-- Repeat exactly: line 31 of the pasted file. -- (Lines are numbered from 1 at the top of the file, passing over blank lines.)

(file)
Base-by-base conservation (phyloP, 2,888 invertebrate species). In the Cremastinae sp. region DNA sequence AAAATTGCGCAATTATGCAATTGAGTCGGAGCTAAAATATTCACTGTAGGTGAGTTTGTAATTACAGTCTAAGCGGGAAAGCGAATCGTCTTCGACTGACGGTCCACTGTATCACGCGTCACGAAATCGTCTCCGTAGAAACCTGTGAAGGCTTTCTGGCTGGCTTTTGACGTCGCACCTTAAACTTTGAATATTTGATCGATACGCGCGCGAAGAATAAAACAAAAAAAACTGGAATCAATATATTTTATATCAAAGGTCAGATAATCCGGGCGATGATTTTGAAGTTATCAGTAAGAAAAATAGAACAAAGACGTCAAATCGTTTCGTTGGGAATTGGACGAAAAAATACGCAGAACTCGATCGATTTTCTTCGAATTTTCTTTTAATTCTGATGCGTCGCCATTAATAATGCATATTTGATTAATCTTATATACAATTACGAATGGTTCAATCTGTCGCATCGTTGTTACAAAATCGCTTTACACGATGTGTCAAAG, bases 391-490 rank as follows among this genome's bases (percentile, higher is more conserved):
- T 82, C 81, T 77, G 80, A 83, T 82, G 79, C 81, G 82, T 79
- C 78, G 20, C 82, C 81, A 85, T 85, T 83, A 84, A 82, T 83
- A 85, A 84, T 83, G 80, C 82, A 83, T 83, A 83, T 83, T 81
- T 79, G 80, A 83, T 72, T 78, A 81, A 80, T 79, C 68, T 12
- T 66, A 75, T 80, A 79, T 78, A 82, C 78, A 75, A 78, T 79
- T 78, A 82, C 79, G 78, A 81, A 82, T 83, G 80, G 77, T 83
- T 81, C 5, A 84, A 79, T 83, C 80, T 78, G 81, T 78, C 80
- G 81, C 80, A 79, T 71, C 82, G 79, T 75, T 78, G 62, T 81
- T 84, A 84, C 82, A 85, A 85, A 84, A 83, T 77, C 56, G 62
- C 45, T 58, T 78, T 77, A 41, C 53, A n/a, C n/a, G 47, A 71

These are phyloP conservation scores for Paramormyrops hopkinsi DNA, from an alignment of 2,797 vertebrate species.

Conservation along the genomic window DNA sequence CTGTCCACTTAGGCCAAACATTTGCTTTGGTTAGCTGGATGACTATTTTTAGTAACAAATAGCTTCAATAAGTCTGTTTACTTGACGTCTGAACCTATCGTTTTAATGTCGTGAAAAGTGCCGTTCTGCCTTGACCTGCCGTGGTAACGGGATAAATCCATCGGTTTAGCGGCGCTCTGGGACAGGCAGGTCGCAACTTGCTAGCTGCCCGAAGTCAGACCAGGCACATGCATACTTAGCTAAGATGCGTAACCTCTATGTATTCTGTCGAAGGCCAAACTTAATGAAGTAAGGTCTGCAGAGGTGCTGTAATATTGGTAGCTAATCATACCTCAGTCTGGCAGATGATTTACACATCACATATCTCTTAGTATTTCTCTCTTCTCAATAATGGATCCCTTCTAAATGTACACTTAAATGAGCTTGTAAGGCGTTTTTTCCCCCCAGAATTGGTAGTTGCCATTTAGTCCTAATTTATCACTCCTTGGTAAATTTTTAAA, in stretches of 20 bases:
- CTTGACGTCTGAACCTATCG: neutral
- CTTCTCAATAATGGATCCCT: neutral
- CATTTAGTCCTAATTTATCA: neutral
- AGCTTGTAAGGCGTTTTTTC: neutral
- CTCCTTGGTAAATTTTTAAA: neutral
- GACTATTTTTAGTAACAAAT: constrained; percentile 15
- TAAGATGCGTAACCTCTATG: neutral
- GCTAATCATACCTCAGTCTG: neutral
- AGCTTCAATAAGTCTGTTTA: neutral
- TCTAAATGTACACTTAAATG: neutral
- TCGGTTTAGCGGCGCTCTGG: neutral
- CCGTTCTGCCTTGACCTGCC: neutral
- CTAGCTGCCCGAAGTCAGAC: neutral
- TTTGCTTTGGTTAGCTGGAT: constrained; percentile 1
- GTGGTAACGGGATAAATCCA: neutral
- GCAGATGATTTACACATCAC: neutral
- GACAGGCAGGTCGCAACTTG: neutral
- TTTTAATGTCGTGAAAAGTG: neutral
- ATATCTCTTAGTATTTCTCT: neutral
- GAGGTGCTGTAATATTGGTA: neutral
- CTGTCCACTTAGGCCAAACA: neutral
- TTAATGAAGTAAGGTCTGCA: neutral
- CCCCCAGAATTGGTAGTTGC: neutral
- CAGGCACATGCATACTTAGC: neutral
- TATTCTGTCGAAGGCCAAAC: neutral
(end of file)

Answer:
- TTTTAATGTCGTGAAAAGTG: neutral